Having a dip in the ocean is good for the soul. It’s revitalising, reconnects us with nature and makes our bodies sing. Of course, there are many different ways in which you can achieve this: snorkeling in the tropics, going for an ocean swim on a hot summer’s day, subjecting yourself to the washing machine action of the surf zone, or the occasional dip to celebrate a change in season.
In Antarctica, where the water is −1.8°C and a layer of sea ice insulates that balmy temperature with its frozen crust, we do our best to stay warm and dry, and not fall into the ocean below. That said, the midwinter swim is something else. It is a tradition. This is all that needs to be said really because let’s face it, we’ll do crazy things for a tradition. And why wouldn’t you; you’re taking part of history, doing it as a team and living a life without regrets (presumably). All well and good until you actually see the hole in the ice, the dark navy blue ocean below, feel the freezing cold air temperature (−20°C or less), and realise you need to take your clothes off. More on the swim later — next week when we take the plunge on midwinters day.
For now, it’s all about making the swimming hole. Like anything in Antarctica, you need a plan and then to double check you’re doing it all safely. Team dieso (Richard, Marc and Jock) are the pool creators. They are highly skilled, enjoy the task and are creative by nature.
So, stage one: find the site. This is based on logistics. We want to be close to the station (because it makes life easier), with a good backdrop for photographs, and on quality sea ice. The ice is over one metre thick near the shore so ice isn’t a problem.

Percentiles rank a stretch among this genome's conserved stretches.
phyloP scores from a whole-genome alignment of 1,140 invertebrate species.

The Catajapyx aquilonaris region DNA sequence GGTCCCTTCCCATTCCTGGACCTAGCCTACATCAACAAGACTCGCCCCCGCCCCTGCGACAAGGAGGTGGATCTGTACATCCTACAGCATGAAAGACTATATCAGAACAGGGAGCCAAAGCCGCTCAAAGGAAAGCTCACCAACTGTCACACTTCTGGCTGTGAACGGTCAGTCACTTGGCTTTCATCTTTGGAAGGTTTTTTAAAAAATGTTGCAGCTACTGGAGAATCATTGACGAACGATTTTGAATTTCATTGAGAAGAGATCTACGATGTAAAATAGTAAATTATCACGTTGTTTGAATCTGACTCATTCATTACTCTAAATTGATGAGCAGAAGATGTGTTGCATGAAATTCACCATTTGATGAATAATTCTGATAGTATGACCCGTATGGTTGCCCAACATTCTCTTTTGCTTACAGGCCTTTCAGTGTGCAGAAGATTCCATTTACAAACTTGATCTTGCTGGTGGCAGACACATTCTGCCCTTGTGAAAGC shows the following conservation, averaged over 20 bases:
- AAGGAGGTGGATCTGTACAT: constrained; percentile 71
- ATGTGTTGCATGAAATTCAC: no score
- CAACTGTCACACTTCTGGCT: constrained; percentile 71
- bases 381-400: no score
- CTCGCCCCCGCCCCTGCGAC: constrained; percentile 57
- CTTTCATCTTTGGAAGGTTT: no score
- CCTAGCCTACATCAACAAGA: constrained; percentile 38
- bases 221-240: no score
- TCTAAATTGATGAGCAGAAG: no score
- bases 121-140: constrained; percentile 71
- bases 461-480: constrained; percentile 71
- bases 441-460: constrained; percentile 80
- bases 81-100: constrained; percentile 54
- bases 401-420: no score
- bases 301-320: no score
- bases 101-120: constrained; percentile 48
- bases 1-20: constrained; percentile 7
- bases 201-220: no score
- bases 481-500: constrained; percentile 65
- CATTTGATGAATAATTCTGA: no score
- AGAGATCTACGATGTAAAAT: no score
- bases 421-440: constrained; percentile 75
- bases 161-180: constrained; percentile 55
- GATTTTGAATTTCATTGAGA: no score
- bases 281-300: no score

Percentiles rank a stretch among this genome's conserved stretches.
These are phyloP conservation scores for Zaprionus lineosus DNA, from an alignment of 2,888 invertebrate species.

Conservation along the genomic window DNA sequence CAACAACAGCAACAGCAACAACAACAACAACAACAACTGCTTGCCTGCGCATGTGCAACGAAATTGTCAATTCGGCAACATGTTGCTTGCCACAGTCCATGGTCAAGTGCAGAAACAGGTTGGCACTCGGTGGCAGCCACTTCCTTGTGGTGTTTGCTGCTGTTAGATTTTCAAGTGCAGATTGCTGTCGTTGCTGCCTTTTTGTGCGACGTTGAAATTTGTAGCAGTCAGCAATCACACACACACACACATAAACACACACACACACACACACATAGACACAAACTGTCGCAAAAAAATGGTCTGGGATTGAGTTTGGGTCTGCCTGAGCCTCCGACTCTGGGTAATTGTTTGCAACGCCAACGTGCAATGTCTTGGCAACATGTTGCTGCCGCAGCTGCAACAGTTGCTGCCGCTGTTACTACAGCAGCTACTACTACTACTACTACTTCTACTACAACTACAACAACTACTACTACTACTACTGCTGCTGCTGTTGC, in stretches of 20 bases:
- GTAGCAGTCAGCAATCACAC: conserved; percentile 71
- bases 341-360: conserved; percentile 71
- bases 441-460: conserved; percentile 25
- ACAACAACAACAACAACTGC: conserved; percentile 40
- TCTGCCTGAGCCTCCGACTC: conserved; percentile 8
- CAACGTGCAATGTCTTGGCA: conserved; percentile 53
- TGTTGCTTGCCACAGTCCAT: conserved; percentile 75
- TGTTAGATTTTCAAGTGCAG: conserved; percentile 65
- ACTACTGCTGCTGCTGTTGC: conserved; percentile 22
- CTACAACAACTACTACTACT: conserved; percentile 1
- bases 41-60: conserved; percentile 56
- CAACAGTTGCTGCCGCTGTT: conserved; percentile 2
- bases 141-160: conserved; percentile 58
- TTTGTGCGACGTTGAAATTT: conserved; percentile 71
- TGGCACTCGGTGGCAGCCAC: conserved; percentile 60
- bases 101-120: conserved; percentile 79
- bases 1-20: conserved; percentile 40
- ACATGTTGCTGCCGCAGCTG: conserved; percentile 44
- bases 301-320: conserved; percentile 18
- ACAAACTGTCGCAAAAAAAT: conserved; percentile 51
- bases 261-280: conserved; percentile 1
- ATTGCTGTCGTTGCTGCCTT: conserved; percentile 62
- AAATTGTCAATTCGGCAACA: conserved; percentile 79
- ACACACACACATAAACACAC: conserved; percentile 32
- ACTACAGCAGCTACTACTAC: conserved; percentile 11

Stage two: remove the ice to provide access to the water. Our regulations require a hole of 1.5m x 1.5m as a minimum. The easiest way to do this is create a grid of holes with an auger so you can insert a chainsaw and remove small blocks of ice one at a time. The excavator then scoops them out so there is a clear patch.
Stage three: set up the site. This will be done later closer to the swim but consists of laying down matting (so your feet don’t freeze to the sea ice), and insert a ladder (made of fibreglass or wood so your hands don’t freeze to the rungs). Other vehicles and shelter will be brought onto the ice on the day to provide a changing room and a warming area. And finally, there are the artistic components which make it our pool in our year.
Sounds pretty straight forward but it has taken team dieso all day to make our pool, mostly in darkness. It looks great. We have lots of people planning to swim next week but we’ll see who is inspired on the day.
For those of you in more temperate regions, we ask you to also consider an oceanic dip on midwinters day next Wednesday. How could you not?
Kirsten (Station Leader)